SAM Is Blind Without Good Inventory

Good inventory is more than knowing how many physical and virtual devices you have.  It’s more than knowing that you have Microsoft Office installed on 80% of your devices or that someone has installed a copy of Microsoft Project on to his laptop.  Good inventory starts with having hardware and software information for 95% of your landscape – and that’s already challenging to achieve.  Then it’s having detailed information about each piece of physical and virtual hardware as well as knowing the details of the software installed on each device. That includes software title, publisher, version, and edition.  It also includes knowing the primary user of each device, which is critical for some of the more licensing calculations (e.g. Oracle Database licensing).

 

Good Inventory is Critical for Software License Reconciliation

Some licensing agreements are device based and some have second use rights.  Some are CPU based and some are core and socket based.  Others are even more complex with a combination of user or CPU, whichever is higher.  Some allow multiple versions to co-exist on a single machine.  Some have virtual machine restrictions. So, to get to software license compliance you need all the inventory details that affect the license compliance calculation.  Let’s take a look at a few examples to see why getting “good inventory” is so important.

 

Microsoft Second Use Rights

For certain desktop applications, Microsoft allows the licensed software to be installed on a desktop machine as well as a “portable” device if used by the same primary user.  This translates to a single user being able to install a licensed software application on both a desktop and laptop with a single license.  In terms of inventory, this means we need to identify the software, the primary user, and the chassis (laptop vs desktop).

 

SQL Server Per Core Based Licensing

If SQL Server is running on a physical machine, all physical cores must be licensed.  There is a minimum of four core licenses per physical processor.  In this case, the inventory would need to identify whether the device was a virtual or physical device and how many processors and cores per processor existed.  Unlike Second Use Rights, the primary user and chassis type are not considered in the license consumption calculations.  For more details on SQL Server, check out Greg Misso’s blog on SQL Server licensing.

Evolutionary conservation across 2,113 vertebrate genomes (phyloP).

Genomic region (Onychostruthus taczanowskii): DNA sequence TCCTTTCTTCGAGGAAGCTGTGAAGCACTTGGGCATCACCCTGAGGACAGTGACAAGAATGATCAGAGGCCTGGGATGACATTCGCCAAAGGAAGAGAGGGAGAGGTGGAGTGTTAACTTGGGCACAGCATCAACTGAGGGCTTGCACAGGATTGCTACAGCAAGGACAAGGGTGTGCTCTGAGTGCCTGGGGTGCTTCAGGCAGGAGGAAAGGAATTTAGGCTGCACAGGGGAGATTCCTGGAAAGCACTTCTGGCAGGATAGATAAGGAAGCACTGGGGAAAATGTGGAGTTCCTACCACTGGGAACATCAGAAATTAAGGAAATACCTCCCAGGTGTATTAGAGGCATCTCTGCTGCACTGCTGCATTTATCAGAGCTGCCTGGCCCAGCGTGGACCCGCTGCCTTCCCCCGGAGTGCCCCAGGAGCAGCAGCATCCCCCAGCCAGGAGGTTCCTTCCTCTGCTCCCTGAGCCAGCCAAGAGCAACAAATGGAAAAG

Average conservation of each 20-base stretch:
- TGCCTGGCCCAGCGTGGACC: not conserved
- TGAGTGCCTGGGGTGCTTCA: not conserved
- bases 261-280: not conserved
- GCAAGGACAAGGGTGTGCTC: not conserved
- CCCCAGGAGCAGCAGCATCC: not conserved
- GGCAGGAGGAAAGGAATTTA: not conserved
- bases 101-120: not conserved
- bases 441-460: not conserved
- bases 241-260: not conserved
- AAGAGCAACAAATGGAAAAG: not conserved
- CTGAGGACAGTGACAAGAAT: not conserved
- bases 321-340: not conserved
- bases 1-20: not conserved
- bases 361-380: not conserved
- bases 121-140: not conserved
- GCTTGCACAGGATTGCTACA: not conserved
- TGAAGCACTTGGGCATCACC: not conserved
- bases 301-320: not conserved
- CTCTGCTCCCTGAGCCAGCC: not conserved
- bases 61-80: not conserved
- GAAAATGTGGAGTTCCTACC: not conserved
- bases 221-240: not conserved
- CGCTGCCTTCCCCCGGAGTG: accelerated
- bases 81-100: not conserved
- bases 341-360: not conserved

Oracle Database on Virtual Machines

Oracle database licensing is one of more complex models.  Oracle Named User licensing depends on the number of users using the database.  This number is usually determined by the number of users registered in the Oracle database itself.  So, for inventory we need to look inside the database.   However, before the number of users can be considered, it has to be compared to the processors used to run the Oracle database.  When computing the processor value for Oracle databases, the number of cores, CPU type and clock speed need to be considered.  Also, if the database is running on a virtual machine, the physical host is evaluated for number of cores, CPU type and clock speed.  If the database is in a VM cluster, that cluster has to also be considered.  In that case, the contents of the database have to be included as part of the inventory.  And, there are yet more factors like the machine’s role (test, backup, production, etc.).

 

Getting and maintaining good inventory can seem daunting, but it is critical for effective software asset management. And with the help of the tools we’ve developed here at Flexera, it’s probably much more attainable than you think. Complex licensing terms dictate the need for some very detailed inventory attributes, but once you have the data, it can also benefit other processes in ITSM, Security, procurement and finance. For more on how Flexera helps you get to good inventory, check out our latest FlexNet Manager for Data Centers.

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